56. 56
    JT

    “Either everything has a cause, or some things don't. You can't have it both ways at once without invoking the special pleading.”Something must have been uncaused or we could not have ‘moved’ through the sequence of causes to get to us.Why must have it been? You just keep making the same assertions void of any actual evidence. “I agree. The universe could have the power of self-existence.”Then the part of the universe that has self-existence had to have always been there, had to have acted independently of anything else, and had to have enough power to bring about everything that followed from it...which stops making sense to say once time is removed from the equation. What do you mean by power? As I explained before, all it needed was a spark, and everything else was on auto-pilot. The way you phrase it, you make it sound as though the universe would have had to specifically arrange the furnature in my livingroom. If someone carelessly flicks a cigarette butt into a forest, and it starts a fire, that cigarette isn't flying around burning everything. It started a chain reaction that took on a life of its own.“It cannot be repeated.”You can move through the argument as many times as you want inside your head, the answer does not change.That's rediculous. You have no idea what repeatability means in science. If we were go with your concept of repeatability, now 100% of every argument in existence is now repeatable, and now repeatability is 100% completely and utterly useless. There's a point to the requirement of repeatability.If Bob says he can predict the lottery numbers accuarely, the repeatability is asking him to do it again (and again). Your version is to re-listen to him claiming that he can predict lottery numbers.

  57. 57
    JT

    “It's not logical.”Of course it is.It's not. Part of the argument is basically this:1) Everything has a cause.2) There's an un-caused cause that started everything.The two premises cannot be true at the same time. The logic is not valid.Once you allow for one thing to be "uncaused", why not more? You then engage in a plethora of special pleading claims about whether this or that MUST have a cause or not.“Contradictory possibilities still exist for the data we see.”Name one that I have not already addressed.1) I'm not aware of them all.2) There are possibilities that humanity hasn't even imagined yet.3) You're engaging in an Argument from Ignorance.We only accept things as true when they're demonstrated. Your mishmash of assumptions doesn't make for a demonstration or evidence.Arguments aren't evidence. If it were, I could come up with thousands of arguments as to why god shouldn't exist, and the sheer quantity of those arguments would eventually prove that he doesn't. An argument is a construct for modelling. Evidence is data that supports a claim. A made-up model/conjecture is not data.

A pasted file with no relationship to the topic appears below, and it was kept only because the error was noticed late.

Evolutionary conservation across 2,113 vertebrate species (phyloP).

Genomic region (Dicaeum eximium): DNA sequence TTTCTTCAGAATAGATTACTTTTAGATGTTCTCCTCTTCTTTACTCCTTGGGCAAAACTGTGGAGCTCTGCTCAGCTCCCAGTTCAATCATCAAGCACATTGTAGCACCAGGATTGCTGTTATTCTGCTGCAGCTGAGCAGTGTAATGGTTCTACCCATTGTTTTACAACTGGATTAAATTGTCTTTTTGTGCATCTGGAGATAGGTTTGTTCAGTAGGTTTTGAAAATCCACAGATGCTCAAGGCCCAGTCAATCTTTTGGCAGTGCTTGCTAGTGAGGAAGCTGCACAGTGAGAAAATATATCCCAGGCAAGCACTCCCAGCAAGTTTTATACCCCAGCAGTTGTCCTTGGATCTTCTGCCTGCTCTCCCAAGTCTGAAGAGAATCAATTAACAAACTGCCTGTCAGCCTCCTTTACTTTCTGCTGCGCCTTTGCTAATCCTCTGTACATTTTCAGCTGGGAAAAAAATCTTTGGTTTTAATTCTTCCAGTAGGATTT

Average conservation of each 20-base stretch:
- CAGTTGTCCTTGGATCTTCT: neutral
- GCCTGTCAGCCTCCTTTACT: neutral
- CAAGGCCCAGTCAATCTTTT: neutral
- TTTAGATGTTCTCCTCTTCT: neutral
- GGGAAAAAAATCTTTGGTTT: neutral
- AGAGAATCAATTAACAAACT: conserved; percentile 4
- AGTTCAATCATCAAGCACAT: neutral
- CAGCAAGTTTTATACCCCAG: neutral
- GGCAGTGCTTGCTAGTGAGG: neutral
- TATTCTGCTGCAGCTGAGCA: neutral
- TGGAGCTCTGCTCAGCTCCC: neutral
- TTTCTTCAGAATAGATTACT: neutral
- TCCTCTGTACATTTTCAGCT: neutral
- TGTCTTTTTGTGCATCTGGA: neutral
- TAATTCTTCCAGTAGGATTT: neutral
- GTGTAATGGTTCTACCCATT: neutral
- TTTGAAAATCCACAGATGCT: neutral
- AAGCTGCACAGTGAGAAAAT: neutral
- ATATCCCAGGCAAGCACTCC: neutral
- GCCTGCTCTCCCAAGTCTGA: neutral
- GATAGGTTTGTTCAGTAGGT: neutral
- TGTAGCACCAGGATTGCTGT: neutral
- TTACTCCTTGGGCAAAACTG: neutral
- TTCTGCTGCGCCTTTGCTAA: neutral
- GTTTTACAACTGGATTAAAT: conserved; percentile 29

58. 58
    JT

    The evidence in this case are observations such as:1) Every effect we've seen has a cause (which isn't actually true, once you get into quantum physics)2) The universe seems to have a starting point, as we can determine from doppler shifts and microwave background radiation patterns.3) Etc.But that's all emperical.“There's no evidence to be objective…it comes down to emperical, objective evidence.”Why does evidence have to be empirical (verifiable by our senses)?Emperical doesn't mean "Verifyable by our sense". It means measurable. You can measure magnetic fields without feeling or seeing them.Empericism is the step where we determine whether a claim actually is true. Without that, all we have is conjecture.It's Bob explaining some rationale as to how he's able to correctly predict lottery numbers, and we should just take his word for it. It's us asking him to actually do it.Without empericism, we have no ability to weed out the multitudes of quacks making crackpot claims from the people who actually are on to something.

  59. 59
    unphilosopher

    People are very fond of saying what faith is not based upon, which, by definition, is evidence, but what is it based upon? What if "faith" is just a word for "stuff I was brainwashed about"?We all have cultural affectations, things that we do, not for any reason, but only because it was delivered to us (usually at a young age) in finished form. Simple, generally harmless affectations include hand gestures or clothing standards that vary from culture to culture. More complex and much more damaging ones include belief in gods.We did not come to these affectations by any syllogism, and therefore, arguing with someone about the supposed underlying rationale of these issues gives those issues a credibility that they don't deserve. While debating with a theist can be as invigorating as playing chess, one should bear in mind that it's doing them harm. It's driving them deeper into their psychosis.